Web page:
The efficiency is higher if the temperature supplied by the heat pump is near that of the source. So heat pumps are often used with under-floor heating to provide a large area of heat emitter at a relatively low temperature (compared with radiators emitting heat from a boiler).
Ground Source Heating and Cooling
Ground source heating and cooling systems utilise the principle during heating mode of absorbing heat from the ground at a usable temperature and during cooling mode rejecting heat from the building into the ground. There are two primary methods which consist of utilising either open or closed loop systems.
Open loop systems extract water, typically from the chalk aquifer, and use it in either the heating or cooling process before rejecting this heat back to the aquifer through a separate borehole. Open loop systems in the UK require licence approval from the Environment Agency that typically has a 10 year duration.
Closed loop systems dissipate heat to or extract heat from the ground via pipework circuits that are typically inserted into vertical boreholes. These generally do not require Environment Agency licences as no extraction of water from the aquifer takes place.
Generally for both the open and closed loop options heat pumps are used in order to generate the heating and cooling water temperatures needed within a building.
Fuel cell technology essentially converts chemical energy into both electrical and thermal. Cells need to be continually supplied with hydrogen (derived from either a piped or storage source) and oxygen (derived from air). These are combined and the chemical reaction produces electrical energy, thermal energy and water vapour.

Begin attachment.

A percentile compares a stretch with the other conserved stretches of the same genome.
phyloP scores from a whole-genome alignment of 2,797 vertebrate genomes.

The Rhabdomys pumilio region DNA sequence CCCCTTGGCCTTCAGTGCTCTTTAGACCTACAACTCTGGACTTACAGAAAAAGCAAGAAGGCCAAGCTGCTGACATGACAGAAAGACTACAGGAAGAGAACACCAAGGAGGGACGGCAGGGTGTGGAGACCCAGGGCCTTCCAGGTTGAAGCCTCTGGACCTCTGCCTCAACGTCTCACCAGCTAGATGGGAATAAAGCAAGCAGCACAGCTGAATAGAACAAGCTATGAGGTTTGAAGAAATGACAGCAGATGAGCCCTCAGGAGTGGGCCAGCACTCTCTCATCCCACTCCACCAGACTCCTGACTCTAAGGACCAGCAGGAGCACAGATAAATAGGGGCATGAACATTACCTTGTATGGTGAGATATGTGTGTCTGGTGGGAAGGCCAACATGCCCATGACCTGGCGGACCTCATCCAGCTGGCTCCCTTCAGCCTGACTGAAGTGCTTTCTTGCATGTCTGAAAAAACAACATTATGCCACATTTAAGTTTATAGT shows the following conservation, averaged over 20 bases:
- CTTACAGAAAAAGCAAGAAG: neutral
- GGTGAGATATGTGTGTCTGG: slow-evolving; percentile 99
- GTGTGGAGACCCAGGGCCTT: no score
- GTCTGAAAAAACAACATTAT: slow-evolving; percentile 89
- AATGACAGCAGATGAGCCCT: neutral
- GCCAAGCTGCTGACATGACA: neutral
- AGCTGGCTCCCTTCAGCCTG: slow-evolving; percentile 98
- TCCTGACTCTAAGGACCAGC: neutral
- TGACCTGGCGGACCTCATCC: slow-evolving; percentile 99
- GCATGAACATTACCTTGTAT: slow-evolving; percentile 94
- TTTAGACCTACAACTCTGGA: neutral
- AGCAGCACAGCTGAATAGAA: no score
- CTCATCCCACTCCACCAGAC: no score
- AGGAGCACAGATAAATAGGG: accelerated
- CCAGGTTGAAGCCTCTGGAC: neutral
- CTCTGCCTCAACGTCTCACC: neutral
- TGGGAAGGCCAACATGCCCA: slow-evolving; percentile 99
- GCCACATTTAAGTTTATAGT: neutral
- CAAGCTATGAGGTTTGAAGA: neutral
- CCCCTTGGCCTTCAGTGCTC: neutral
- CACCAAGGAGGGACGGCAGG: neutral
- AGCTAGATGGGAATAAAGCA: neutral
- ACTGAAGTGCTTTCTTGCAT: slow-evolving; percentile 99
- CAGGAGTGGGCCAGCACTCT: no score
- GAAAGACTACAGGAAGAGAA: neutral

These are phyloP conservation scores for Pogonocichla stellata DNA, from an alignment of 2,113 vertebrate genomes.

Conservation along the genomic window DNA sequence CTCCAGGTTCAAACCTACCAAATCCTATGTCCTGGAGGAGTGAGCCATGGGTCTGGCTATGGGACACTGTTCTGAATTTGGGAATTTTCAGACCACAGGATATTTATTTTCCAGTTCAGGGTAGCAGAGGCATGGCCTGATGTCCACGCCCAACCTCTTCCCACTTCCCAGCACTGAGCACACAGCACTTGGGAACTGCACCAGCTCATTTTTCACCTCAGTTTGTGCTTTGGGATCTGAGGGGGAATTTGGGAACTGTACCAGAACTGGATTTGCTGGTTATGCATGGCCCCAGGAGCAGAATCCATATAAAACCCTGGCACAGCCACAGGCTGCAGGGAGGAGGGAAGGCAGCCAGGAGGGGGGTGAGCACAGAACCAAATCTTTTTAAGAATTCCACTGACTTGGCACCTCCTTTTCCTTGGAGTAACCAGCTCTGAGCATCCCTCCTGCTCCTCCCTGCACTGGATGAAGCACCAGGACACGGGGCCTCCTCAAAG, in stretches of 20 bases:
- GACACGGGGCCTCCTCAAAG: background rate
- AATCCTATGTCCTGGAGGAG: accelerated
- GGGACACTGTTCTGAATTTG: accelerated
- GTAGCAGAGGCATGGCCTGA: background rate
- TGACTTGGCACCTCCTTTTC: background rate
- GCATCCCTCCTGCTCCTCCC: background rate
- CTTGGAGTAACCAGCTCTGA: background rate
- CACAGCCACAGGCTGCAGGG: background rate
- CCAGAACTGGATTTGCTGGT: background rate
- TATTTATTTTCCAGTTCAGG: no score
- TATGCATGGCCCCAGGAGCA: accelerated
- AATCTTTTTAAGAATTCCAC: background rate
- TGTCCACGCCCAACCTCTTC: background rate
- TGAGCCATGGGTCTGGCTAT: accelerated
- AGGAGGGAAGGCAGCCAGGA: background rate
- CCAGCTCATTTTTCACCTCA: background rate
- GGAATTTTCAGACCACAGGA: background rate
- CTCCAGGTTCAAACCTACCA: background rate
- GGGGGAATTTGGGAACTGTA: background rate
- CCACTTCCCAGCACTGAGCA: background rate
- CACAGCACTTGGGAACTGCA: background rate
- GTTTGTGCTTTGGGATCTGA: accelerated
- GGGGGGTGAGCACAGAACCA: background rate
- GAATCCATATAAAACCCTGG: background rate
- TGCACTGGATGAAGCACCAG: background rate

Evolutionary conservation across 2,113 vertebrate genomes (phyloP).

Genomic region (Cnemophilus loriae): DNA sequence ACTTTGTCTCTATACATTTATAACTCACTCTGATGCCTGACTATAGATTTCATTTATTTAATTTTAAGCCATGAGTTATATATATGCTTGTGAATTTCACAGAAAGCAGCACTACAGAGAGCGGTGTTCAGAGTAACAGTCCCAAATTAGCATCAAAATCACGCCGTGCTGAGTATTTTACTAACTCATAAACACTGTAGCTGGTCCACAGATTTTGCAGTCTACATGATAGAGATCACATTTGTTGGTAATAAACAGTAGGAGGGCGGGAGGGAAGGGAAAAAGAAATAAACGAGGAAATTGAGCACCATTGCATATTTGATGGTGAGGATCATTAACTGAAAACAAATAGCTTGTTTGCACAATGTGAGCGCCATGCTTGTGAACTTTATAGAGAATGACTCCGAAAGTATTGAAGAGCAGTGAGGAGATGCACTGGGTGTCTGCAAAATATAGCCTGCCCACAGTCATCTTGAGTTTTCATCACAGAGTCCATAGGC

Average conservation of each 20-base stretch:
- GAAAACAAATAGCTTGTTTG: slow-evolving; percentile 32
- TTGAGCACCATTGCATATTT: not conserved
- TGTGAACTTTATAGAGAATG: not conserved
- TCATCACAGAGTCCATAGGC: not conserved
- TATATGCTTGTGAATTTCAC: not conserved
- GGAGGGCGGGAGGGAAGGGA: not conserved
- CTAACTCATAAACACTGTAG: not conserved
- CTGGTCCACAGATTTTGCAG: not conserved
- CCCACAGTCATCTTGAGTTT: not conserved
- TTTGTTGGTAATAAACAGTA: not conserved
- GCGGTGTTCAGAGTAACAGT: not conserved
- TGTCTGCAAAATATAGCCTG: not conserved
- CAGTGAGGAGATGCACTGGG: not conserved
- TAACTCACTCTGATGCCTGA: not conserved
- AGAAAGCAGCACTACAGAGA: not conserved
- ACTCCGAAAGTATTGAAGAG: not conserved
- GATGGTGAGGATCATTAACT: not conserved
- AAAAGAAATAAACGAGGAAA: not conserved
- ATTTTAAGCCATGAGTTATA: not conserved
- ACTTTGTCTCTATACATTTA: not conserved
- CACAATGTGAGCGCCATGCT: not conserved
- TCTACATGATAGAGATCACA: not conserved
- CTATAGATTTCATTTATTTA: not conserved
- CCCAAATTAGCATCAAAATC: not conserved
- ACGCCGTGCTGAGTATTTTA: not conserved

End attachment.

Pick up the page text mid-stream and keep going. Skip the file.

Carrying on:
Fuel cells require a hydrogen fuel source that can either be from a piped source or from stored gas. However the more usual approach currently in the UK is to use natural gas in order to generate the hydrogen required to operate the fuel cell.
Fuel cells have various commercial and technical limitations. There is a high initial capital cost, only few established suppliers and very limited specialist design, installation and maintenance options. Certain fuel cell elements require regular replacement imposing a significant on-going cost implication. Fuel cells themselves are generally large, heavy and require fresh air ventilation.
It is important to consider when combining low & zero Carbon technologies that these do not cancel out each other's pros.